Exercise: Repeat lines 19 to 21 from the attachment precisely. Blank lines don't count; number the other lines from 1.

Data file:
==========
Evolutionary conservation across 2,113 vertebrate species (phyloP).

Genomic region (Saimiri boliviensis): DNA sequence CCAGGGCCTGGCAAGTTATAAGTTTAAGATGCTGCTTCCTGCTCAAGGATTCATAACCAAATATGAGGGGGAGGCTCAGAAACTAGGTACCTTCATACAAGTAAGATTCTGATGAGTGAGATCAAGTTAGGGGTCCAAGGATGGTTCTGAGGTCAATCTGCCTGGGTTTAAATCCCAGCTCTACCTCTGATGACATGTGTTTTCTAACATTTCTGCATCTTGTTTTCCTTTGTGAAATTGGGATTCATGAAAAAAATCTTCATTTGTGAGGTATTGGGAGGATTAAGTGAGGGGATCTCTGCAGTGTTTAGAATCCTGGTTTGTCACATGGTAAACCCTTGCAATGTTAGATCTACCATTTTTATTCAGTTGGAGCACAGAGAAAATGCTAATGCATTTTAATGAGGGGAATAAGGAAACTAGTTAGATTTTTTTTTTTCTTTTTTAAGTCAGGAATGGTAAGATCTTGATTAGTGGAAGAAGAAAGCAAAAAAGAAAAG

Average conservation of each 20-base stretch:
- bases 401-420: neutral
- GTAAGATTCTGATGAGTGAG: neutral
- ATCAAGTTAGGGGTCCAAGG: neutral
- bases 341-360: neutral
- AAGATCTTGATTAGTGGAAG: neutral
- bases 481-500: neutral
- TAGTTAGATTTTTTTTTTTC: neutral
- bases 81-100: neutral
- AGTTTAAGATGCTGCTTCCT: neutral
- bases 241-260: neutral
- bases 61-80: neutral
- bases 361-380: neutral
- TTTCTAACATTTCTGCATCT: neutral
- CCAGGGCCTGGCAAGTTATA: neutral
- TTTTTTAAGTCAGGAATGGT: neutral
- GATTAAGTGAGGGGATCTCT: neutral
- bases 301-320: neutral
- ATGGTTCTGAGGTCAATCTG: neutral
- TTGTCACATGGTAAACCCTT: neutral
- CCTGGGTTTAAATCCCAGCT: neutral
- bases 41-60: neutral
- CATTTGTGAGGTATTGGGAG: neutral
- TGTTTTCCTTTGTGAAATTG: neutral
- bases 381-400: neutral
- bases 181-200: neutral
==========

- GATTAAGTGAGGGGATCTCT: neutral
- bases 301-320: neutral
- ATGGTTCTGAGGTCAATCTG: neutral